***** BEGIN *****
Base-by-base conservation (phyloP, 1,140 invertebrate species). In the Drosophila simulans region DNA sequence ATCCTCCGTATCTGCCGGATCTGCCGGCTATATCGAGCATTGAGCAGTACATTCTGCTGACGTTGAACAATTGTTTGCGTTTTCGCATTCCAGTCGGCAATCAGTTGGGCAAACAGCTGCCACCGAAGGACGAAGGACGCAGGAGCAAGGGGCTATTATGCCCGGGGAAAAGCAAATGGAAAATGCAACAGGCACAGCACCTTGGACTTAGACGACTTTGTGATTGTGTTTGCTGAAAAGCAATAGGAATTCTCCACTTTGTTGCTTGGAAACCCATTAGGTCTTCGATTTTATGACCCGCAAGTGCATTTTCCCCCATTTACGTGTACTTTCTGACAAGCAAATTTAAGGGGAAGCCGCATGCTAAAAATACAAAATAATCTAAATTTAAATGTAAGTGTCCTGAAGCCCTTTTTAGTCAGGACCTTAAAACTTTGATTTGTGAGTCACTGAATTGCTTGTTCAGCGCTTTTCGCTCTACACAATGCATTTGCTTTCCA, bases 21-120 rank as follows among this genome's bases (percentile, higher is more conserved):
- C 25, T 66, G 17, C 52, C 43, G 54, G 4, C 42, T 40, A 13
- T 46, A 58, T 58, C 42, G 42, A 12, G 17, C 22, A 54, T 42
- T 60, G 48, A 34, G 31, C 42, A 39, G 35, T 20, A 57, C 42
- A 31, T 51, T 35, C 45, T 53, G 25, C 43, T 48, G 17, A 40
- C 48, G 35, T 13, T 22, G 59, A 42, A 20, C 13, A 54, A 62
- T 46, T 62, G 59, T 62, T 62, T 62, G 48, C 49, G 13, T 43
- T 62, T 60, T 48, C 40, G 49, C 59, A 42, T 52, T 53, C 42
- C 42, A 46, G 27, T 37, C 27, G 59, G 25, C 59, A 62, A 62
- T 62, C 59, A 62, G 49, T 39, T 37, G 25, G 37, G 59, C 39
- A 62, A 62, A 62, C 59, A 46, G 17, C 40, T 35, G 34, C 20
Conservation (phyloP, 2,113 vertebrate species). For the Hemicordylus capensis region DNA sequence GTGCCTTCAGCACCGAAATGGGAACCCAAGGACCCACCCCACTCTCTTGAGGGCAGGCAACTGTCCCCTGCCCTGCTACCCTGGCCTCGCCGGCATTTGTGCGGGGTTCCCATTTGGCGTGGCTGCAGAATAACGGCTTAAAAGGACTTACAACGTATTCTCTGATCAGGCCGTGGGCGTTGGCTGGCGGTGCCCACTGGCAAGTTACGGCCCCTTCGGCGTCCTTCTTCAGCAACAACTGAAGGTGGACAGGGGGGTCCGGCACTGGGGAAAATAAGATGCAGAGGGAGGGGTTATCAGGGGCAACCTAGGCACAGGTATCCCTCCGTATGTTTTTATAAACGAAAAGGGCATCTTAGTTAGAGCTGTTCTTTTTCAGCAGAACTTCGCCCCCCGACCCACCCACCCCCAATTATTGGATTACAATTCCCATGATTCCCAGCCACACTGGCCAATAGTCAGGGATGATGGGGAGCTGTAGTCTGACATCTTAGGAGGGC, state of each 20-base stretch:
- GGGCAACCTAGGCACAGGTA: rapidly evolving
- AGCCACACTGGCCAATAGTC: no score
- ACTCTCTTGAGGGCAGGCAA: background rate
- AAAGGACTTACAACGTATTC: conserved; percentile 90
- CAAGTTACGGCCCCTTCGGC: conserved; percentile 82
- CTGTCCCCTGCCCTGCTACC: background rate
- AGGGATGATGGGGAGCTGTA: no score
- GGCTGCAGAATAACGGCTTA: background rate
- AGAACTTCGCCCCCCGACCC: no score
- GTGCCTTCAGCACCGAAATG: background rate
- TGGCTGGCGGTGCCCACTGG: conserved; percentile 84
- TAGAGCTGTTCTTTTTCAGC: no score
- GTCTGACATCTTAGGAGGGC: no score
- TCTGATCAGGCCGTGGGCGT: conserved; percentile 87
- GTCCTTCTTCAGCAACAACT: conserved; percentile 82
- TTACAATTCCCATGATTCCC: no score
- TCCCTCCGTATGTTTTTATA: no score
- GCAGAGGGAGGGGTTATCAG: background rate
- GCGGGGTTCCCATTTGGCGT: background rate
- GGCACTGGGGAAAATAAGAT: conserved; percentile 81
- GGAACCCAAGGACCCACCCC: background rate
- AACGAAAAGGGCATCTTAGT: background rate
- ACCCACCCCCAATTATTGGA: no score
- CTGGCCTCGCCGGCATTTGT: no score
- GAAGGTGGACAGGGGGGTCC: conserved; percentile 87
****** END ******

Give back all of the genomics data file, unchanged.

Base-by-base conservation (phyloP, 1,140 invertebrate species). In the Drosophila simulans region DNA sequence ATCCTCCGTATCTGCCGGATCTGCCGGCTATATCGAGCATTGAGCAGTACATTCTGCTGACGTTGAACAATTGTTTGCGTTTTCGCATTCCAGTCGGCAATCAGTTGGGCAAACAGCTGCCACCGAAGGACGAAGGACGCAGGAGCAAGGGGCTATTATGCCCGGGGAAAAGCAAATGGAAAATGCAACAGGCACAGCACCTTGGACTTAGACGACTTTGTGATTGTGTTTGCTGAAAAGCAATAGGAATTCTCCACTTTGTTGCTTGGAAACCCATTAGGTCTTCGATTTTATGACCCGCAAGTGCATTTTCCCCCATTTACGTGTACTTTCTGACAAGCAAATTTAAGGGGAAGCCGCATGCTAAAAATACAAAATAATCTAAATTTAAATGTAAGTGTCCTGAAGCCCTTTTTAGTCAGGACCTTAAAACTTTGATTTGTGAGTCACTGAATTGCTTGTTCAGCGCTTTTCGCTCTACACAATGCATTTGCTTTCCA, bases 21-120 rank as follows among this genome's bases (percentile, higher is more conserved):
- C 25, T 66, G 17, C 52, C 43, G 54, G 4, C 42, T 40, A 13
- T 46, A 58, T 58, C 42, G 42, A 12, G 17, C 22, A 54, T 42
- T 60, G 48, A 34, G 31, C 42, A 39, G 35, T 20, A 57, C 42
- A 31, T 51, T 35, C 45, T 53, G 25, C 43, T 48, G 17, A 40
- C 48, G 35, T 13, T 22, G 59, A 42, A 20, C 13, A 54, A 62
- T 46, T 62, G 59, T 62, T 62, T 62, G 48, C 49, G 13, T 43
- T 62, T 60, T 48, C 40, G 49, C 59, A 42, T 52, T 53, C 42
- C 42, A 46, G 27, T 37, C 27, G 59, G 25, C 59, A 62, A 62
- T 62, C 59, A 62, G 49, T 39, T 37, G 25, G 37, G 59, C 39
- A 62, A 62, A 62, C 59, A 46, G 17, C 40, T 35, G 34, C 20
Conservation (phyloP, 2,113 vertebrate species). For the Hemicordylus capensis region DNA sequence GTGCCTTCAGCACCGAAATGGGAACCCAAGGACCCACCCCACTCTCTTGAGGGCAGGCAACTGTCCCCTGCCCTGCTACCCTGGCCTCGCCGGCATTTGTGCGGGGTTCCCATTTGGCGTGGCTGCAGAATAACGGCTTAAAAGGACTTACAACGTATTCTCTGATCAGGCCGTGGGCGTTGGCTGGCGGTGCCCACTGGCAAGTTACGGCCCCTTCGGCGTCCTTCTTCAGCAACAACTGAAGGTGGACAGGGGGGTCCGGCACTGGGGAAAATAAGATGCAGAGGGAGGGGTTATCAGGGGCAACCTAGGCACAGGTATCCCTCCGTATGTTTTTATAAACGAAAAGGGCATCTTAGTTAGAGCTGTTCTTTTTCAGCAGAACTTCGCCCCCCGACCCACCCACCCCCAATTATTGGATTACAATTCCCATGATTCCCAGCCACACTGGCCAATAGTCAGGGATGATGGGGAGCTGTAGTCTGACATCTTAGGAGGGC, state of each 20-base stretch:
- GGGCAACCTAGGCACAGGTA: rapidly evolving
- AGCCACACTGGCCAATAGTC: no score
- ACTCTCTTGAGGGCAGGCAA: background rate
- AAAGGACTTACAACGTATTC: conserved; percentile 90
- CAAGTTACGGCCCCTTCGGC: conserved; percentile 82
- CTGTCCCCTGCCCTGCTACC: background rate
- AGGGATGATGGGGAGCTGTA: no score
- GGCTGCAGAATAACGGCTTA: background rate
- AGAACTTCGCCCCCCGACCC: no score
- GTGCCTTCAGCACCGAAATG: background rate
- TGGCTGGCGGTGCCCACTGG: conserved; percentile 84
- TAGAGCTGTTCTTTTTCAGC: no score
- GTCTGACATCTTAGGAGGGC: no score
- TCTGATCAGGCCGTGGGCGT: conserved; percentile 87
- GTCCTTCTTCAGCAACAACT: conserved; percentile 82
- TTACAATTCCCATGATTCCC: no score
- TCCCTCCGTATGTTTTTATA: no score
- GCAGAGGGAGGGGTTATCAG: background rate
- GCGGGGTTCCCATTTGGCGT: background rate
- GGCACTGGGGAAAATAAGAT: conserved; percentile 81
- GGAACCCAAGGACCCACCCC: background rate
- AACGAAAAGGGCATCTTAGT: background rate
- ACCCACCCCCAATTATTGGA: no score
- CTGGCCTCGCCGGCATTTGT: no score
- GAAGGTGGACAGGGGGGTCC: conserved; percentile 87